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Politics Exam Notes.docx

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Department
Political Studies
Course
POLS 110
Professor
Kim Richard Nossal
Semester
Winter

Description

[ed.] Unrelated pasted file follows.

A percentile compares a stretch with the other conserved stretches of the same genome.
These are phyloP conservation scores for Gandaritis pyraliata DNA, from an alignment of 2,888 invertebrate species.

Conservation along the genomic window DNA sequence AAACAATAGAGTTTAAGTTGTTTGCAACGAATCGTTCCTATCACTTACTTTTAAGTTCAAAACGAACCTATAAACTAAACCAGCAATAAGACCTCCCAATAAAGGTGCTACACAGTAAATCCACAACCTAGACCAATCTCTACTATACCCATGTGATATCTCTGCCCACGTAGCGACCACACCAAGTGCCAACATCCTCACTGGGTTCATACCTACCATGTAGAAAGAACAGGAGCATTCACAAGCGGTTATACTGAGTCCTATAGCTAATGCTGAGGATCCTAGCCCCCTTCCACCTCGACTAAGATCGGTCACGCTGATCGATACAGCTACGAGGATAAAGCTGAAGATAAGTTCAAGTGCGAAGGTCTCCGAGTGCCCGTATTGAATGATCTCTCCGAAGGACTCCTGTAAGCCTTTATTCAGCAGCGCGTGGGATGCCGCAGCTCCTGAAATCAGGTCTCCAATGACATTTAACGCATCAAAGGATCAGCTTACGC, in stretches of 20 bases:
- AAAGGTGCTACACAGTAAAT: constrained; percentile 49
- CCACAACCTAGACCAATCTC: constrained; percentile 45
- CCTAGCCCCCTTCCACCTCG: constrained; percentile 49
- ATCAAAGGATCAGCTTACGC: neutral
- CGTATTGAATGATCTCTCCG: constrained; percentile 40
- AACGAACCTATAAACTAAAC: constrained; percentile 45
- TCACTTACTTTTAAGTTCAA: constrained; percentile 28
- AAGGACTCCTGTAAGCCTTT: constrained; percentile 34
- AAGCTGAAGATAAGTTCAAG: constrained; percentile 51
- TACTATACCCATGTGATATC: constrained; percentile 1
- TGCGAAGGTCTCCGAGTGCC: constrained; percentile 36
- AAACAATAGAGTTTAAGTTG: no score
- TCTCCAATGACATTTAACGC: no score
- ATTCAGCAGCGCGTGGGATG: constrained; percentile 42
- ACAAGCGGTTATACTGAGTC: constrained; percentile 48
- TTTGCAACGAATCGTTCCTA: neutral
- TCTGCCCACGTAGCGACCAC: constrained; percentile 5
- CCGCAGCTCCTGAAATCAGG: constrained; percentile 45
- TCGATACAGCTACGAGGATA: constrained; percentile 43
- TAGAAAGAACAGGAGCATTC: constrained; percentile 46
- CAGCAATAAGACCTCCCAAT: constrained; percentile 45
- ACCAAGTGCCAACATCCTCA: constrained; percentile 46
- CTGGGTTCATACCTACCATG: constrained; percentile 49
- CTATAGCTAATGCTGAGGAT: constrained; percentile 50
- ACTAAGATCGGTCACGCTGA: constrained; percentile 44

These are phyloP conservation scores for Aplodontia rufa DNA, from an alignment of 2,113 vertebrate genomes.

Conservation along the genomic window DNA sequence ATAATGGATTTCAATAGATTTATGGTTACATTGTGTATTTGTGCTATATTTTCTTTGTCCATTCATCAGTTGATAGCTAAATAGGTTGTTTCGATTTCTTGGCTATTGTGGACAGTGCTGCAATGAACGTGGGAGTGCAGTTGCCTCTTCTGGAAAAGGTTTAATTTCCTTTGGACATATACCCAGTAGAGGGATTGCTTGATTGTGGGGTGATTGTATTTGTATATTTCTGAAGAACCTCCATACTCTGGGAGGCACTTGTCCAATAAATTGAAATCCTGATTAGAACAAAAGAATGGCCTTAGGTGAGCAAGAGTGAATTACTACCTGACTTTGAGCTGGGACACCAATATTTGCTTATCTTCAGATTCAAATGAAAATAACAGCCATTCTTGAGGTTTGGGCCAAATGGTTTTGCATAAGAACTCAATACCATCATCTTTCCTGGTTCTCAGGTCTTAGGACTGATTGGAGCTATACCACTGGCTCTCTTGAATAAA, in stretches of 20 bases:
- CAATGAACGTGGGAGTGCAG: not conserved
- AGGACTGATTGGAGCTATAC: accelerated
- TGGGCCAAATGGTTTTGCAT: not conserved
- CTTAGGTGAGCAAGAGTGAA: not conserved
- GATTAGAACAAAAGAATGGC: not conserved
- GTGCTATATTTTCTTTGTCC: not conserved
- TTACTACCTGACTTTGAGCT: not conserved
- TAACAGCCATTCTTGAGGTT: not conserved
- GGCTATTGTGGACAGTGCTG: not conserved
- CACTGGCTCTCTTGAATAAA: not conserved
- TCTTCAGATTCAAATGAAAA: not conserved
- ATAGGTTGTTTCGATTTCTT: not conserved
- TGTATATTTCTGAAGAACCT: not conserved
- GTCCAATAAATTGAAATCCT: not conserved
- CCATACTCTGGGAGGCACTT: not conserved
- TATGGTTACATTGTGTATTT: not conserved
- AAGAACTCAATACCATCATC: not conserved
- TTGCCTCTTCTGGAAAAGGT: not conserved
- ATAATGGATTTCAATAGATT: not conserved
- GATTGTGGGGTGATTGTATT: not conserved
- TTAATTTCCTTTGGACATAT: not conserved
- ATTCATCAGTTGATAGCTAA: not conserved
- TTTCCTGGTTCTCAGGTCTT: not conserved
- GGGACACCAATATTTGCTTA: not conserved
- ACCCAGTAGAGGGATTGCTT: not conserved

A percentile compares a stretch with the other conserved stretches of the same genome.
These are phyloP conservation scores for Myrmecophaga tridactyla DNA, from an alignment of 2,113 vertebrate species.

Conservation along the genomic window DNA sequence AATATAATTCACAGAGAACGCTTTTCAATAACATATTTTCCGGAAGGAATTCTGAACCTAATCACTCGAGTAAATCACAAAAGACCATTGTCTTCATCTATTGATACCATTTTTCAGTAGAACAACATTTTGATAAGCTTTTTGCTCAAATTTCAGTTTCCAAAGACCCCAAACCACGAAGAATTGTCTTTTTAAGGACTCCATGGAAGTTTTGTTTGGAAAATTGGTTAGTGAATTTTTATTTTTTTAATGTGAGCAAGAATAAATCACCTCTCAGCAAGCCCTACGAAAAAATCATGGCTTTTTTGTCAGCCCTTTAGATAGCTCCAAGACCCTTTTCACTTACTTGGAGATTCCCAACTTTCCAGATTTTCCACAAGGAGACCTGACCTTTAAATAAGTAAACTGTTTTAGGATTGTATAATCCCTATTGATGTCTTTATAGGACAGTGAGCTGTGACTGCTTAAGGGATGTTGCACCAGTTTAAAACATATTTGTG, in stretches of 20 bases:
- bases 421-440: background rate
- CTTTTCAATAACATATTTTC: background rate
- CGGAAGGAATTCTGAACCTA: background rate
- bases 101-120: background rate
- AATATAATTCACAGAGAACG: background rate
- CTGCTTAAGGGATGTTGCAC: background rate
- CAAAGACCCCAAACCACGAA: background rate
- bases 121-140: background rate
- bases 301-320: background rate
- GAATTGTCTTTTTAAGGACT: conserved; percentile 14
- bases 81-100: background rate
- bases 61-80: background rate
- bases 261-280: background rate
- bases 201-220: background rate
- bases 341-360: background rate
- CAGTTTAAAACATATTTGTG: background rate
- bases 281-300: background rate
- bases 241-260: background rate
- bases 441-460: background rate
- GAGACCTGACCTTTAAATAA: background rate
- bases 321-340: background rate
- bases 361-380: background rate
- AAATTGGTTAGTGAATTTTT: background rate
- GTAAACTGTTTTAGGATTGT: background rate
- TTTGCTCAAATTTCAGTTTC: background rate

Politics Exam Notes Governance Governance: the process of decision-making, regulation and enforcement Government: the institutions that human beings have creased to undertake the process of governance, “the state” Governance without government= revel groups Stateless societies= no continuous organization, no institutionalization, no codification of rules, no monopoly on use of force, no classes, no separation of governors from governed Functions of the state: - Define community - Conduct relations with the others - Maintain internal order - Socially and politically reproduce itself with each generation - Engage in economic redistribution - Establish and maintain community infrastructure Supreme political authority: who is entitled to command and who is obligated to obey - Nwst (Egyptian) - Basileus (Mycenean) - Archon (Athenian) - Imperator (Roman) - Pontifex Maximum (Roman) - Consul (Roman) - Oba (West African) - With the emergence of supreme political authority came sovereignty - Idea of supreme authority not well articulated Sovereignty Sovereignty: the ability to make decisions independently Sovereignty emerged in Europe (1576), grew out of the contradictions of the feudal way or organizing political authority Religious, economic, military and intellectual changes produce radical shift in beliefs and practices. Religious- clashes between pope and local authorities, no fear, Protestantism Economic- rise of trade and urban areas Military- new weapons, feudal fortresses no longer safe Intellectual- “rebirth” of classical Roman and Greek ideas about the world (Renaissance), authority is not divine, printing press Jean Bodin- “Majesty is supreme and legally unbound power over citizens and subject peoples” The Struggle for sovereignty started with the defenestration of Prague (May 1618) to the Peace of Westphalia (October 1647). Peace of Westphalia= 2 treaties - Recognized sovereignty of princes in Holy Roman Empire - Recognized sovereignty of Switzerland and United Provinces of the Netherlands - Institutionalized the idea that rules should be supreme in their own domain Since 1648, sovereignty has become the organizing principle of world politics - Right to exercise supreme political authority within one’s territory - One does not have sovereignty unless it is recognized by others Theory of Sovereignty - Supreme political authority in a given territory is indivisible - All people within that territory are obligated to obey that one supreme political authority - All other sovereigns will recognize the claim to sovereignty and respect it Extraterritoriality: the assertion of one’s authority outside of one’s own territory doesn’t work Federalism Dividing political authority: unitary, confederal and federal systems (variants on relationships between a central government and other lower levels of government) Assumptions of federalism: - Necessary to have two sets of courts, one for national, the other for constituent unites - Necessary to have a procedure for amending the constitution - Citizens must be allowed to express loyalty to more than one levels of government - Secession to be made difficult in theory, impossible in practice - Most important assumption: all players in the system must be committed to power sharing. Federalism cannot work unless there is a willingness to share power. Dissolution, expulsion, secession - Federation can dissolve. You can expel a member of a federation. - Dissolution: Federation of West Indies, USA, Czechoslovakia - Expulsion: Singapore from Malaysia - Secession: Norway from Sweden, Montenegro from State Union of Serbia - WHY DOES WAR SO FREQUENTLY ACCOMPANY SECESSION? Constitutional Problems with Federalism - Division of power - Special powers - Verbal imprecision - Elastic causes - Amending the constitution Attractions of federalism - Allows for the consensual merging of independent units - Allows for the protection of local traditions - Allows for the maintenance of separate local, regional and national identity - Allows for the governance to be more local and thus more sensitive to local conditions Three rule functions: make (legislative), implementing (executive) and adjudication (judicial) Dividing Sovereignty History of parliamentary systems - Anglo-Saxon roots of constraining the power of the king. Moots (meetings of the Anglo-Saxons decide questions of war and peace. The witenagemot- 100 nobles acting as advisers to the king - Norman Conquest, 1066 o Magna Carta, 1215: feudal assembly o First Parliament summoned by Edward I, 1295 - Model Parliament, 1295: prelates, magnates, 2 knights from each country, 2 burgesses from each town and clergy - Limits on taxing powers of the king, 1322 - Separation of houses, 1340s (commons and lords temporal and spiritual) Origins of the structure of contemporary parliamentary governance - Privy council - Until 1688, not intimately linked to the legislature - After 1688, the advisers to the Crown had to have the confidence of the House of Commons Emergence of cabinet government that fuses supreme political authority, linking the Crown, the executive (PM and Cabinet), the legislature and the judiciary. Struggles against absolutism - Narrowing the Royal Prerogative - Case of Prohibitions, 1607 - Case of Proclamations, 1611 - Civil War - English Civil War, 1642-51 - Charles 1 and Parliament - Eleven years tyranny, 1629-40 - Short Parliament, 13 May-5 May 1640 - Long Parliament 1640-48 - Roundheads vs. Cavaliers - Execution of Charles 1, 1649 - Commonwealth, 1649-60 And its consequences - Conflict between Charles 2 and Parliament 1660-85 - Conflict between James 2 and Parliament, 1685-88 - Birth of James Catholic son, June 1688 - Invasion by William 3 of Orange, November, abdication of James - Glorious Revolution, 1688 - Bill of Rights, 1689 Fusing and Separating: the UK Cabinet government fuses supreme political authority, separates the position of head of state and head of government Head of State: the personalized repository of the sovereignty of the stat